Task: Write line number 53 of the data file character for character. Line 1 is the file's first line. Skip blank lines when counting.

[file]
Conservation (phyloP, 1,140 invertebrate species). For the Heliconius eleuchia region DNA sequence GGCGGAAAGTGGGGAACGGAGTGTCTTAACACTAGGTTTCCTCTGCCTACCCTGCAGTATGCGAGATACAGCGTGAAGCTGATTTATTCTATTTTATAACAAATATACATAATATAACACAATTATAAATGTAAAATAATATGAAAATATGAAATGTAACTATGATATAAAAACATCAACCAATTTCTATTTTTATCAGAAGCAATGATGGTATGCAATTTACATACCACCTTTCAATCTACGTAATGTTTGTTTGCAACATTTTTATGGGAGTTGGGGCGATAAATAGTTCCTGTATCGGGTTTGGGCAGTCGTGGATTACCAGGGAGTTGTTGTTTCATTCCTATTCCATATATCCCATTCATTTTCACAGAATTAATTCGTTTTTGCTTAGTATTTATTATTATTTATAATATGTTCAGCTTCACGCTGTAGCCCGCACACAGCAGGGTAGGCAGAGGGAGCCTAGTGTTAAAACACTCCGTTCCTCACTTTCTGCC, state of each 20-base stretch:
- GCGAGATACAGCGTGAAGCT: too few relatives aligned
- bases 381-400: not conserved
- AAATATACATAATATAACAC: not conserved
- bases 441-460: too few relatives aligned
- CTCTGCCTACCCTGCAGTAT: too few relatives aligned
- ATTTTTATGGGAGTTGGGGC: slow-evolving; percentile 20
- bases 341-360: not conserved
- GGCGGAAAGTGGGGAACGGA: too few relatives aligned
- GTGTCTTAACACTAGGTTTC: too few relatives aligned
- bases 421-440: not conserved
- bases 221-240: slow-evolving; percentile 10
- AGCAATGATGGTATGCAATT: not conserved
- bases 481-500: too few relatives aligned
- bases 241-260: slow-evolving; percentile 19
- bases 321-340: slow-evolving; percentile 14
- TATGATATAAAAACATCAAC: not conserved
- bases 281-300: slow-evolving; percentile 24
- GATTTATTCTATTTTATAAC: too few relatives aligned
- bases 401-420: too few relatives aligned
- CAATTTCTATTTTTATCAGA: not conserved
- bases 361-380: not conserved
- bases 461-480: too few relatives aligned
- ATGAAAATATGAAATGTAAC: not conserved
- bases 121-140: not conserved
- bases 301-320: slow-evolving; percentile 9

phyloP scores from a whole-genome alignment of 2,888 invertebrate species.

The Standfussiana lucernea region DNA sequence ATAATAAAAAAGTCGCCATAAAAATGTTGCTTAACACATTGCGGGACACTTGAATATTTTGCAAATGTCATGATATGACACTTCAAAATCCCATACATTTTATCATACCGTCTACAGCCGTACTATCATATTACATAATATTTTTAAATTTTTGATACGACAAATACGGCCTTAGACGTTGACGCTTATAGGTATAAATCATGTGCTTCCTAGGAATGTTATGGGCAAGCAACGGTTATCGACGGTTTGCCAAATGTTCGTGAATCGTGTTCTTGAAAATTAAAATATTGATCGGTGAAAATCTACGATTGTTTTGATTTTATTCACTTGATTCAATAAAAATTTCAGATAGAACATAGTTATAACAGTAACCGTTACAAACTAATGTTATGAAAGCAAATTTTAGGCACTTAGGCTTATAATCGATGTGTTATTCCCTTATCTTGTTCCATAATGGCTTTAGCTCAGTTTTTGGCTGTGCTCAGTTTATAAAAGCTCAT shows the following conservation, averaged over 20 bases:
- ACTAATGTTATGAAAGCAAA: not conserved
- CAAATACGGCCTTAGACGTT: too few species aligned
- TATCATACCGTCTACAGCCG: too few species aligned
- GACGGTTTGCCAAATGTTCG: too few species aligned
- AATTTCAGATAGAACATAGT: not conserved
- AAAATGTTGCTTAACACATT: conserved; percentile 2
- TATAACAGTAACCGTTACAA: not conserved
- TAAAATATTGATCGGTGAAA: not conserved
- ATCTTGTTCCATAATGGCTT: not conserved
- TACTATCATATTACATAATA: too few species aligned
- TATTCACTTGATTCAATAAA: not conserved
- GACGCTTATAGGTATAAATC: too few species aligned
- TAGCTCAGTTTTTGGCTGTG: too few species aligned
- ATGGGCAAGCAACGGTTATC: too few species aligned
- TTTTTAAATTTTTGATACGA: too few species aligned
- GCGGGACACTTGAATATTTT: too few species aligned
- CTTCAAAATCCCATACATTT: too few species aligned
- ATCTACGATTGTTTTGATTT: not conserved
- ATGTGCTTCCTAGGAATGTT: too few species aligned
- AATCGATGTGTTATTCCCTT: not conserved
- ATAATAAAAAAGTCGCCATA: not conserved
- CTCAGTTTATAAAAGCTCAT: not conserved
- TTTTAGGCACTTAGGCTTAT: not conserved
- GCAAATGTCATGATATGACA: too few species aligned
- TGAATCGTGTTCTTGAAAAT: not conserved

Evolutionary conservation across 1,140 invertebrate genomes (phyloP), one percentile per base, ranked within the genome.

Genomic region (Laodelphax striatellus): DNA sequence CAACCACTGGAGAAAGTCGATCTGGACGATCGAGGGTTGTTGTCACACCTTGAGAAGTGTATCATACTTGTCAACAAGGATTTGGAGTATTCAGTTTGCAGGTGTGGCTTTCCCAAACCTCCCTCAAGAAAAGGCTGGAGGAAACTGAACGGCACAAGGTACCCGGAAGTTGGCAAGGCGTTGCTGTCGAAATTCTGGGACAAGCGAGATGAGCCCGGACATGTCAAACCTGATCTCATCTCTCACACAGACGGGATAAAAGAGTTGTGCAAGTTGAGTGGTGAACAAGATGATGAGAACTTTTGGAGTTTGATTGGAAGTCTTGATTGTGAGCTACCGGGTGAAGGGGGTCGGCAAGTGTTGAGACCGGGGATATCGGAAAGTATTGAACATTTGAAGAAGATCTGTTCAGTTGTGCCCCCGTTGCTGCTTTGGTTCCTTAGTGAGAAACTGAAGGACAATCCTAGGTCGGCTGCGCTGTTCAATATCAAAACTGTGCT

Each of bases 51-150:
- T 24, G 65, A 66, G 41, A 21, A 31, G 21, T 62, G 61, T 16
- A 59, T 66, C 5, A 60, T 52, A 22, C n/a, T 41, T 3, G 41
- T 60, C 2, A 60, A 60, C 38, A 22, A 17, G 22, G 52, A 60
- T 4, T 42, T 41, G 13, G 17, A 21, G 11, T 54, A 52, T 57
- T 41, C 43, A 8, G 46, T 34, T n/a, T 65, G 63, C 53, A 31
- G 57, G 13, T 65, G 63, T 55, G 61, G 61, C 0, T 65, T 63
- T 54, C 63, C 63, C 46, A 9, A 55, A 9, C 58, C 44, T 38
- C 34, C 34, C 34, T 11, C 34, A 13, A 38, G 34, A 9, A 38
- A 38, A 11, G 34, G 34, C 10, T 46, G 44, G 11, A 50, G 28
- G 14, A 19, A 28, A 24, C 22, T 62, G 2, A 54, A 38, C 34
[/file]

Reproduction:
- TGAATCGTGTTCTTGAAAAT: not conserved